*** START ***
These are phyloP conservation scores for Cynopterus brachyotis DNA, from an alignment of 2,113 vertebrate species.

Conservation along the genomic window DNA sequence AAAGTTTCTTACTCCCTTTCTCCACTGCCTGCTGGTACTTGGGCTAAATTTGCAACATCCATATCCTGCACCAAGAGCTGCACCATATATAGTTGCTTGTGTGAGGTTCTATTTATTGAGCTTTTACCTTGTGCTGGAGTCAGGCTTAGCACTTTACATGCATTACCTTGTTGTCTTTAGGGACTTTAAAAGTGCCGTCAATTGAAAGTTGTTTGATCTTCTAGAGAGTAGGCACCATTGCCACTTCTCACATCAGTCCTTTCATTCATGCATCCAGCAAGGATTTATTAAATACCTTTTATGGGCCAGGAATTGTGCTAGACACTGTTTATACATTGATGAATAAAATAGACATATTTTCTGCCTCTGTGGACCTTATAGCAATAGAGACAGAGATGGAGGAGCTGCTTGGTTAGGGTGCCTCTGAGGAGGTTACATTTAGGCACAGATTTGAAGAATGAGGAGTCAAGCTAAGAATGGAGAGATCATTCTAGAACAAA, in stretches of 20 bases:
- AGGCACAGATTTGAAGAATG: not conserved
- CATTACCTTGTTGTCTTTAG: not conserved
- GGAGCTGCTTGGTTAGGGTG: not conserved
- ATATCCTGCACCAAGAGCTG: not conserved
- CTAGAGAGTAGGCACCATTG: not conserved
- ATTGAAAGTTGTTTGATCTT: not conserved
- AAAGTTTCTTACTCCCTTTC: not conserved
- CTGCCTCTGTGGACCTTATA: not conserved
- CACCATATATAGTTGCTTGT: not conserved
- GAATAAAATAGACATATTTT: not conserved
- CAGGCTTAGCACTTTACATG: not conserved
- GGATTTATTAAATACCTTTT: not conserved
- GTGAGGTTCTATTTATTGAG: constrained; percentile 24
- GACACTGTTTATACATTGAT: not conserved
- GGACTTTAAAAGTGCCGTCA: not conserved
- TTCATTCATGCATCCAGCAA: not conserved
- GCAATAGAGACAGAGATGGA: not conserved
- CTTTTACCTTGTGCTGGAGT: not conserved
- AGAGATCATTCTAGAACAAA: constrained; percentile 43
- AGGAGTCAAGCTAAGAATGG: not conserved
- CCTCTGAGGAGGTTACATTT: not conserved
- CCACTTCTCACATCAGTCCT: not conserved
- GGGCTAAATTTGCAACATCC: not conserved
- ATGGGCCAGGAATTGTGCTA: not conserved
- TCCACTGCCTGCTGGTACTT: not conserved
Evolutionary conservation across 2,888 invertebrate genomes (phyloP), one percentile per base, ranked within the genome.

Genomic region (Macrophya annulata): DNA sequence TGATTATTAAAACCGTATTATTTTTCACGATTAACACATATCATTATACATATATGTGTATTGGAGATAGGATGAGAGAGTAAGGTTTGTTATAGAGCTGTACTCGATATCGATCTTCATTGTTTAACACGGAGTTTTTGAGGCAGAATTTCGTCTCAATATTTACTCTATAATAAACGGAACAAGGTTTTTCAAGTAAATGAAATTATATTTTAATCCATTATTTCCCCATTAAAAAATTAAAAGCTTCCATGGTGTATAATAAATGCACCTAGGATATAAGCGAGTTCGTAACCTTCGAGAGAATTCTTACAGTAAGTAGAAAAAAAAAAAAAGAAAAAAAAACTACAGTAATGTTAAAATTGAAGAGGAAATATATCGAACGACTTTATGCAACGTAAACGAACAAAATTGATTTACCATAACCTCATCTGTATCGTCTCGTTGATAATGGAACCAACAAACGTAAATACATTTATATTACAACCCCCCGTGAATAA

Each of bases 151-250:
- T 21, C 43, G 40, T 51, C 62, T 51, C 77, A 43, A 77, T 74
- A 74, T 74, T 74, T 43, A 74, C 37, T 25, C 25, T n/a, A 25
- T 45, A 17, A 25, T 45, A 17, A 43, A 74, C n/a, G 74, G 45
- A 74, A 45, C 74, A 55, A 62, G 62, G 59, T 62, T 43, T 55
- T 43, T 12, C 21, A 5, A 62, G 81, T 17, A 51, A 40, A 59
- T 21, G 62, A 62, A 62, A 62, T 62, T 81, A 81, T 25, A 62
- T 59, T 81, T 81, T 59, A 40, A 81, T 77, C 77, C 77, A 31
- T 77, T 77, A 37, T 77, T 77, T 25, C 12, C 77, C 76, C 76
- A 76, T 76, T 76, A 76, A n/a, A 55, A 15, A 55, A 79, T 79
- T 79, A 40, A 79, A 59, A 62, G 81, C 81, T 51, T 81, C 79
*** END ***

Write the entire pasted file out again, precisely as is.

These are phyloP conservation scores for Cynopterus brachyotis DNA, from an alignment of 2,113 vertebrate species.

Conservation along the genomic window DNA sequence AAAGTTTCTTACTCCCTTTCTCCACTGCCTGCTGGTACTTGGGCTAAATTTGCAACATCCATATCCTGCACCAAGAGCTGCACCATATATAGTTGCTTGTGTGAGGTTCTATTTATTGAGCTTTTACCTTGTGCTGGAGTCAGGCTTAGCACTTTACATGCATTACCTTGTTGTCTTTAGGGACTTTAAAAGTGCCGTCAATTGAAAGTTGTTTGATCTTCTAGAGAGTAGGCACCATTGCCACTTCTCACATCAGTCCTTTCATTCATGCATCCAGCAAGGATTTATTAAATACCTTTTATGGGCCAGGAATTGTGCTAGACACTGTTTATACATTGATGAATAAAATAGACATATTTTCTGCCTCTGTGGACCTTATAGCAATAGAGACAGAGATGGAGGAGCTGCTTGGTTAGGGTGCCTCTGAGGAGGTTACATTTAGGCACAGATTTGAAGAATGAGGAGTCAAGCTAAGAATGGAGAGATCATTCTAGAACAAA, in stretches of 20 bases:
- AGGCACAGATTTGAAGAATG: not conserved
- CATTACCTTGTTGTCTTTAG: not conserved
- GGAGCTGCTTGGTTAGGGTG: not conserved
- ATATCCTGCACCAAGAGCTG: not conserved
- CTAGAGAGTAGGCACCATTG: not conserved
- ATTGAAAGTTGTTTGATCTT: not conserved
- AAAGTTTCTTACTCCCTTTC: not conserved
- CTGCCTCTGTGGACCTTATA: not conserved
- CACCATATATAGTTGCTTGT: not conserved
- GAATAAAATAGACATATTTT: not conserved
- CAGGCTTAGCACTTTACATG: not conserved
- GGATTTATTAAATACCTTTT: not conserved
- GTGAGGTTCTATTTATTGAG: constrained; percentile 24
- GACACTGTTTATACATTGAT: not conserved
- GGACTTTAAAAGTGCCGTCA: not conserved
- TTCATTCATGCATCCAGCAA: not conserved
- GCAATAGAGACAGAGATGGA: not conserved
- CTTTTACCTTGTGCTGGAGT: not conserved
- AGAGATCATTCTAGAACAAA: constrained; percentile 43
- AGGAGTCAAGCTAAGAATGG: not conserved
- CCTCTGAGGAGGTTACATTT: not conserved
- CCACTTCTCACATCAGTCCT: not conserved
- GGGCTAAATTTGCAACATCC: not conserved
- ATGGGCCAGGAATTGTGCTA: not conserved
- TCCACTGCCTGCTGGTACTT: not conserved
Evolutionary conservation across 2,888 invertebrate genomes (phyloP), one percentile per base, ranked within the genome.

Genomic region (Macrophya annulata): DNA sequence TGATTATTAAAACCGTATTATTTTTCACGATTAACACATATCATTATACATATATGTGTATTGGAGATAGGATGAGAGAGTAAGGTTTGTTATAGAGCTGTACTCGATATCGATCTTCATTGTTTAACACGGAGTTTTTGAGGCAGAATTTCGTCTCAATATTTACTCTATAATAAACGGAACAAGGTTTTTCAAGTAAATGAAATTATATTTTAATCCATTATTTCCCCATTAAAAAATTAAAAGCTTCCATGGTGTATAATAAATGCACCTAGGATATAAGCGAGTTCGTAACCTTCGAGAGAATTCTTACAGTAAGTAGAAAAAAAAAAAAAGAAAAAAAAACTACAGTAATGTTAAAATTGAAGAGGAAATATATCGAACGACTTTATGCAACGTAAACGAACAAAATTGATTTACCATAACCTCATCTGTATCGTCTCGTTGATAATGGAACCAACAAACGTAAATACATTTATATTACAACCCCCCGTGAATAA

Each of bases 151-250:
- T 21, C 43, G 40, T 51, C 62, T 51, C 77, A 43, A 77, T 74
- A 74, T 74, T 74, T 43, A 74, C 37, T 25, C 25, T n/a, A 25
- T 45, A 17, A 25, T 45, A 17, A 43, A 74, C n/a, G 74, G 45
- A 74, A 45, C 74, A 55, A 62, G 62, G 59, T 62, T 43, T 55
- T 43, T 12, C 21, A 5, A 62, G 81, T 17, A 51, A 40, A 59
- T 21, G 62, A 62, A 62, A 62, T 62, T 81, A 81, T 25, A 62
- T 59, T 81, T 81, T 59, A 40, A 81, T 77, C 77, C 77, A 31
- T 77, T 77, A 37, T 77, T 77, T 25, C 12, C 77, C 76, C 76
- A 76, T 76, T 76, A 76, A n/a, A 55, A 15, A 55, A 79, T 79
- T 79, A 40, A 79, A 59, A 62, G 81, C 81, T 51, T 81, C 79